Households face €3,000 tax bill on fuel and energy to cover climate costs
- Households face annual carbon tax bills of at least €3,000 - unless the Government introduces a raft of measures to reduce emissions and tackle climate change
- Stark tax bill figure – which could rise to as much as €4,559 – comes just a week after Taoiseach Leo Varadkar pledged to cut taxes
- Meanwhile, Finance Minister Paschal Donohoe forced into a U-turn over changes to tax breaks which would hit thousands of ordinary workers
Households face annual carbon tax bills of at least €3,000 unless the Government introduces a raft of measures to reduce emissions and tackle climate change.
The stark tax bill figure – which could rise to as much as €4,559 – comes just a week after Taoiseach Leo Varadkar pledged to cut taxes worth €3,000 to the average worker if Fine Gael is re-elected to Government.
The Economic and Social Research Institute (ESRI) has outlined how the carbon tax will have to increase from €20 per tonne today to between €300 by 2024 and €470 by 2030 if Ireland is to meet its legally binding reduction targets and avoid massive fines.
If imposed, the changes will result in hefty increases in home heating bills and motoring costs.
The average emissions per household from energy use stands at 9.7 million tonnes. When the tax is levied at €20 per tonne, the total paid by households is €194. However, if this tax rate is increased to €300, it will total €2,910 – and if it is hiked to €470, the total comes to €4,559.
Meanwhile, Finance Minister Paschal Donohoe has been forced into a U-turn over changes to tax breaks which would hit thousands of ordinary workers.
The Irish Independent reported yesterday how the Revenue Commissioners moved to strip teachers, CIÉ workers, hotel, bar and construction staff of their annual tax allowances.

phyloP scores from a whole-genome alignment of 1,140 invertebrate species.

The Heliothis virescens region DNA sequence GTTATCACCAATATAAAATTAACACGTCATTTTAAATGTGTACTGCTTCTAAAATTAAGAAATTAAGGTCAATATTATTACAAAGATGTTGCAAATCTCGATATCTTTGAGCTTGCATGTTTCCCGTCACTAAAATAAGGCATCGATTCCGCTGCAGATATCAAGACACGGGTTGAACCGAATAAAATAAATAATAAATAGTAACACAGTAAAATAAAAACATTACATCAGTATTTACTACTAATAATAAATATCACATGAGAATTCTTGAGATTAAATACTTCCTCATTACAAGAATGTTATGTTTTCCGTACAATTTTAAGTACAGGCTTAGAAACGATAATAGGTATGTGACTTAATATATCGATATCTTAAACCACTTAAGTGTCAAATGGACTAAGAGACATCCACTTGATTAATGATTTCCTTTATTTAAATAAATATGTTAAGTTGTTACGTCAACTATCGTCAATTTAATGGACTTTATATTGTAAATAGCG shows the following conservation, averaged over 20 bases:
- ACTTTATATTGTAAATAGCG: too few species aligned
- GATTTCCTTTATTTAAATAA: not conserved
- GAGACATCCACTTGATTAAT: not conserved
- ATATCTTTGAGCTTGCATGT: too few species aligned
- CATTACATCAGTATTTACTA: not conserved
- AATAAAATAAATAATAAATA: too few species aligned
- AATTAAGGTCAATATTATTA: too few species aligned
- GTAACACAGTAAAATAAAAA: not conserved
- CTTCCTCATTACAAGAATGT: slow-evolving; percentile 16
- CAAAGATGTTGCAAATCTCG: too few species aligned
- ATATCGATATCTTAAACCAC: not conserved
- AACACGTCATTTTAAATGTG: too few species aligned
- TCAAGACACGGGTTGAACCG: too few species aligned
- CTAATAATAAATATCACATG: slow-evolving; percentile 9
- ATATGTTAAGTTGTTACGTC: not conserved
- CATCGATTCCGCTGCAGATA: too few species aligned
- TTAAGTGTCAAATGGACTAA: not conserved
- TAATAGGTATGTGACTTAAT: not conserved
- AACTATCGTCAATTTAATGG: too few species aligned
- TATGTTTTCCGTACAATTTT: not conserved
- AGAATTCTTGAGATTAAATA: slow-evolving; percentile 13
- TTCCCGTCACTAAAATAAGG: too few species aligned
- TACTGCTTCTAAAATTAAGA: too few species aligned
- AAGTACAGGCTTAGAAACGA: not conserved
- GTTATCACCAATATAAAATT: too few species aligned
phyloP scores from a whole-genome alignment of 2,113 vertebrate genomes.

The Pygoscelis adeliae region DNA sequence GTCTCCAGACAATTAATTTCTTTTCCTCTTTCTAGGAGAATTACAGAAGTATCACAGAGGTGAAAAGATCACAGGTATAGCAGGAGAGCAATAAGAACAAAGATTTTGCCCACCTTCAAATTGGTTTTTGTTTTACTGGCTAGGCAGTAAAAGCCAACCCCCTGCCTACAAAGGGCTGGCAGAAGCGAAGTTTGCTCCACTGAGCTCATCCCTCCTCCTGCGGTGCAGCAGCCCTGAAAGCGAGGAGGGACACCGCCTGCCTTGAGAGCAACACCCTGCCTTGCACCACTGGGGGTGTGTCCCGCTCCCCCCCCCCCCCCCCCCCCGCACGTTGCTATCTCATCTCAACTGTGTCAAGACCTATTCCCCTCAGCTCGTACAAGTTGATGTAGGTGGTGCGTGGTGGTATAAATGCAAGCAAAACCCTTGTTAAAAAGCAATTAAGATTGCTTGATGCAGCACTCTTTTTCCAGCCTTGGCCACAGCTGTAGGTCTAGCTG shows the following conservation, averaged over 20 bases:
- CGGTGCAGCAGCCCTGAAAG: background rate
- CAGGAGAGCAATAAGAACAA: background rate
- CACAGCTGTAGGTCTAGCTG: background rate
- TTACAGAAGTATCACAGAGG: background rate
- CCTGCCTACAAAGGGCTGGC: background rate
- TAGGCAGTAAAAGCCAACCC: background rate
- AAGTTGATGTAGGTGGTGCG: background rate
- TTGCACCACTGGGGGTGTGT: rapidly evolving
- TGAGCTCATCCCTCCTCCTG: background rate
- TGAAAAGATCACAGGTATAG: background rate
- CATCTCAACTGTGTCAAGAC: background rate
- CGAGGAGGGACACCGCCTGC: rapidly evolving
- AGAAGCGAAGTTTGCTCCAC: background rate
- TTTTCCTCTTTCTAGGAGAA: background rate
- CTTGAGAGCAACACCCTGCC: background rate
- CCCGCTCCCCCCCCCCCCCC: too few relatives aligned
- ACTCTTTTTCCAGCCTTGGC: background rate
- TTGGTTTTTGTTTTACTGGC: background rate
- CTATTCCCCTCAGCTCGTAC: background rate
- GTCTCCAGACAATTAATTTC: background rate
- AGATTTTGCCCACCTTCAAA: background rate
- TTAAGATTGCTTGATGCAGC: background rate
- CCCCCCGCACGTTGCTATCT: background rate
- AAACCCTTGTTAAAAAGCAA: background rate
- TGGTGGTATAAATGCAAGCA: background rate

The flat rate scheme is meant to cover the costs of workers who have to pay for uniforms and tools.
Mr Donohoe has confirmed that a review of tax relief on expenses will be carried out by the Revenue Commissioners next year. But he said there would be no attempt to stop the entitlements availed of by at least 80,000 workers until 2020.
Irish carbon emissions are among the highest in the EU. Most energy use in an average Irish home is for heating, followed by water heating, the Sustainable Energy Authority of Ireland (SEAI) recently found.
The ESRI suggests that unless a raft of ambitious policies including retrofitted properties, electrifying the transport fleet, achieving mass-scale energy efficiencies and phasing out of fossil fuel use takes place, the hikes will be needed for Ireland to avoid being hit with fines.
Ireland is required to reduce carbon emissions by 20pc over 2005 levels by 2020 to comply with EU rules. It is not expected to reach this target, and the European Commission will likely impose fines or force the State to buy permits to compensate at cost of millions of euro.
More onerous targets are in place for 2030, with a 30pc drop required.
The new ESRI analysis, using the 'Ireland, Environment, Energy and Economy Model' (I3E) suggests that without new policies, dramatic carbon hikes will be required to avoid fines.
Its analysis is based on four scenarios - the first has the carbon tax remaining at the current level of €20 per tonne. In this scenario, both 2020 and 2030 targets are missed.
Using a second scenario where the carbon tax would rise to €30 next year, and €5 per year after, it also found the targets were missed.
Even a third, more stringent, carbon tax proposed by the Environmental Pillar group - which called for a €70 tax next year, rising by €5 a year - saw the targets being missed.
"We look at what tax would we need to reach the target," ESRI research officer Kelly de Bruin said.
The analysis suggested that if agriculture reduced emissions at the same rate as the rest of the economy, the carbon tax will have to increase from €20 at present to just under €50 by 2020 and €300 by 2030. This would result in the average household paying €2,910 a year in carbon taxes in 2030, up from less than €200 at present.
If agriculture did not play a role, the tax would need to increase to around €150 by 2020 and €470 by 2030 if the State is to hit its targets. This would increase bills to almost €4,600.
"When you consider it in relation to the existing carbon tax, it is just jaw-dropping," she said. "It's safe to say the €20 carbon tax isn't going to cut it," but she added she did not expect the higher levels to be imposed.
Last weekend, Taoiseach Leo Varadkar outlined how he wanted to introduce a tax cut worth €3,000 to the average worker if Fine Gael is returned to Government.
Finance Minister Paschal Donohoe has also insisted that Ireland will struggle to remain competitive in a post-Brexit era without major reductions in income tax.
He said the "acceleration of where we have been over the last two budgets" would help more than 900,000 workers.